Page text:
Should Greece leave the eurozone, the country would revert to the drachma. The government would print the old currency en masse, which would rapidly devalue. The crisis would deepen, and the EU members would be forced to continue their support.
Greeks have long viewed the German finance minister as a symbol of failed austerity policies. But Athens is by no means joyful now that Wolfgang Schäuble is leaving after eight years in office, says Jannis Papadimitriou.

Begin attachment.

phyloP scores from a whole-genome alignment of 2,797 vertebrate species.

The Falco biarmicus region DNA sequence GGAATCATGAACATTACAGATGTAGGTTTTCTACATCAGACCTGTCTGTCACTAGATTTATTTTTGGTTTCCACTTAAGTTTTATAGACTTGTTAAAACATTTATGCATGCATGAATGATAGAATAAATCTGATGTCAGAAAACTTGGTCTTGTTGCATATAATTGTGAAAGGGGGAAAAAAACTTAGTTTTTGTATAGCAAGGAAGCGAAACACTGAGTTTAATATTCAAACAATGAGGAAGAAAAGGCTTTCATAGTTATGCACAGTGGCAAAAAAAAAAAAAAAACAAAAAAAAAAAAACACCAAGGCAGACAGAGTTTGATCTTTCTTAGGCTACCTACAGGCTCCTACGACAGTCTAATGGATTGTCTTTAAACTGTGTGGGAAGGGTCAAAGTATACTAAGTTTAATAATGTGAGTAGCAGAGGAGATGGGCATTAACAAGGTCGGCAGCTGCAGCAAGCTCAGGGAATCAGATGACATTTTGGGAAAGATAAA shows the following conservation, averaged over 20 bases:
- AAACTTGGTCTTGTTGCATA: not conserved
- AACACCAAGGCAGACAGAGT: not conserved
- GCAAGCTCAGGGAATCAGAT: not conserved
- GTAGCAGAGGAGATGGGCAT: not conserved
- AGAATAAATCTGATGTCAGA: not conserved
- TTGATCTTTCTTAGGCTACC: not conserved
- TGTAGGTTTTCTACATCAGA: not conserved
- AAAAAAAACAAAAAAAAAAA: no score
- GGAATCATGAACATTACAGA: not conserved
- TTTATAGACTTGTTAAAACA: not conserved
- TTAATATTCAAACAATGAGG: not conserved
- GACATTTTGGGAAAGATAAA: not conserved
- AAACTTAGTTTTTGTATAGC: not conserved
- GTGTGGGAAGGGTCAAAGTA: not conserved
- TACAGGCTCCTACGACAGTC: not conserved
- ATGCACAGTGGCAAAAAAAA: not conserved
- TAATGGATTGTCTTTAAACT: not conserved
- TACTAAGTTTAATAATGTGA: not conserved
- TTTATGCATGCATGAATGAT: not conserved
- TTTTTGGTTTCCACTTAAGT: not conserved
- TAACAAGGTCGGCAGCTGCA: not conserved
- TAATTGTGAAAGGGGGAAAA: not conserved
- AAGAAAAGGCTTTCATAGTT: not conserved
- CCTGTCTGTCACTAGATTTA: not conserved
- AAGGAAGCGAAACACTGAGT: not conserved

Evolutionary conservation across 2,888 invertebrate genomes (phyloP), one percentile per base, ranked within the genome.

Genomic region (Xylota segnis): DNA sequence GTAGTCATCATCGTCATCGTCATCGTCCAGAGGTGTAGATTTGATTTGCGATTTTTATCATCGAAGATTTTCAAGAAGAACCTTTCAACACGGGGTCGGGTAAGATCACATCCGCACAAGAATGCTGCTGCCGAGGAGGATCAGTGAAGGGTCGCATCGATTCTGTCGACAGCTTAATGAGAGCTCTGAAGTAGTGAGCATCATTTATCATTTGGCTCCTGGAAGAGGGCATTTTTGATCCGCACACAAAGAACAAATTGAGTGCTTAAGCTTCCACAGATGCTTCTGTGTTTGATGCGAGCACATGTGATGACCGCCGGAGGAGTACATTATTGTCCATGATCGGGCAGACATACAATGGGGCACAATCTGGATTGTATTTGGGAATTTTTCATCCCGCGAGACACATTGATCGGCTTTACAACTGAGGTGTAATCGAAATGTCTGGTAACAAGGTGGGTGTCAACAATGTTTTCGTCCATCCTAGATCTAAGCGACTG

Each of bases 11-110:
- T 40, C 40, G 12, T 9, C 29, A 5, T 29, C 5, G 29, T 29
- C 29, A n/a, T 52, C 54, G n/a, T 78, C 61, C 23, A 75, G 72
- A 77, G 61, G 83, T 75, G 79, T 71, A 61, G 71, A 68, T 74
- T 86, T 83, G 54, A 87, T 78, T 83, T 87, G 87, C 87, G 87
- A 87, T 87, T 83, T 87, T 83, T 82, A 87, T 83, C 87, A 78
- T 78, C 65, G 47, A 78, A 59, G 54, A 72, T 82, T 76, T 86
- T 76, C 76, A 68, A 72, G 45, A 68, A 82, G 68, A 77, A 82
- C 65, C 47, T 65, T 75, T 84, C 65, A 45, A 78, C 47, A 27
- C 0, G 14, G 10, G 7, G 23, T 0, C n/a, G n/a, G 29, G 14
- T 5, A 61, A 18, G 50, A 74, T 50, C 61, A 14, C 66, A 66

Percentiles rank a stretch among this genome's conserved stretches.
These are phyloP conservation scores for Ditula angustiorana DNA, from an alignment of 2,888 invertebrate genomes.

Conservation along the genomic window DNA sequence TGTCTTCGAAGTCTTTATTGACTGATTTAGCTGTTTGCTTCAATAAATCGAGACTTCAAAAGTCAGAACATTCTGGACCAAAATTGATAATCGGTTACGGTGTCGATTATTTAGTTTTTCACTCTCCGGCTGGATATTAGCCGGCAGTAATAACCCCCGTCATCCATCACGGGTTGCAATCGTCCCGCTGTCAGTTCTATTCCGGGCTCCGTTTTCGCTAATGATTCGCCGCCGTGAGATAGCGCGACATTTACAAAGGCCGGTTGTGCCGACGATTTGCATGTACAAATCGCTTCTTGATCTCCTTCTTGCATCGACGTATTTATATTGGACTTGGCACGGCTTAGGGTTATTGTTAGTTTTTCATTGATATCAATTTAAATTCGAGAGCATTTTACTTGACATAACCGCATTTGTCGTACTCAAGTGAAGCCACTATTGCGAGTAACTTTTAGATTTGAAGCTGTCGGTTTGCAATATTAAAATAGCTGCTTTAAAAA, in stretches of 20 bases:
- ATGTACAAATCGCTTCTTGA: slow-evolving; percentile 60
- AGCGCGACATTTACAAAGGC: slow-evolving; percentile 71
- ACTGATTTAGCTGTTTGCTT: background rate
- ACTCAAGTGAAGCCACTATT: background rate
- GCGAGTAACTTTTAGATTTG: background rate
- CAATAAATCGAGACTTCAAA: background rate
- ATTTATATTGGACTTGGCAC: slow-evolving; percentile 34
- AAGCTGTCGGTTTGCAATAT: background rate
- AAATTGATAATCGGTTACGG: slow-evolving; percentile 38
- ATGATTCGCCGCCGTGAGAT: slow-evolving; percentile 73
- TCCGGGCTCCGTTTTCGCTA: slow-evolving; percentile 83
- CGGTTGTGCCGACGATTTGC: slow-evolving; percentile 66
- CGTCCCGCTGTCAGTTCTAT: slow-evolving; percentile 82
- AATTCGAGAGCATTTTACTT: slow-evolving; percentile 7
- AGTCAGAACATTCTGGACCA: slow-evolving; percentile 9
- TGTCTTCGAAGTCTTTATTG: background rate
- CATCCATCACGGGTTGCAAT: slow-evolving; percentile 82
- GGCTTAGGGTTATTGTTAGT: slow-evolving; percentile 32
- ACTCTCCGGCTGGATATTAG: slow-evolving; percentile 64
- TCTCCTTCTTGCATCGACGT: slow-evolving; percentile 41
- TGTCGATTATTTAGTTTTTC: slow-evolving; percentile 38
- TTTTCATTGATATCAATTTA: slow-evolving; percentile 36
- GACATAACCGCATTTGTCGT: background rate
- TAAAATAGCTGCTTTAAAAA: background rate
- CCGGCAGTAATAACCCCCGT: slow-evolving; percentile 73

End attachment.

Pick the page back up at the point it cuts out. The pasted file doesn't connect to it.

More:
The economic outlook for both the eurozone and the EU as a whole is increasingly upbeat, says the European Commission. Although concerns remain, the crisis of recent years seems to be finally over.
Greek Prime Minister Tsipras has said his country is no longer in danger of Grexiting - leaving the EU - and is seeing an inward investment boom. He said he is hopeful after nine years of recession, but questions remain.
Times are getting tougher in Greece, but there is no real danger that an EU country will be left to flounder in election year 2017, writes Georg Matthes.
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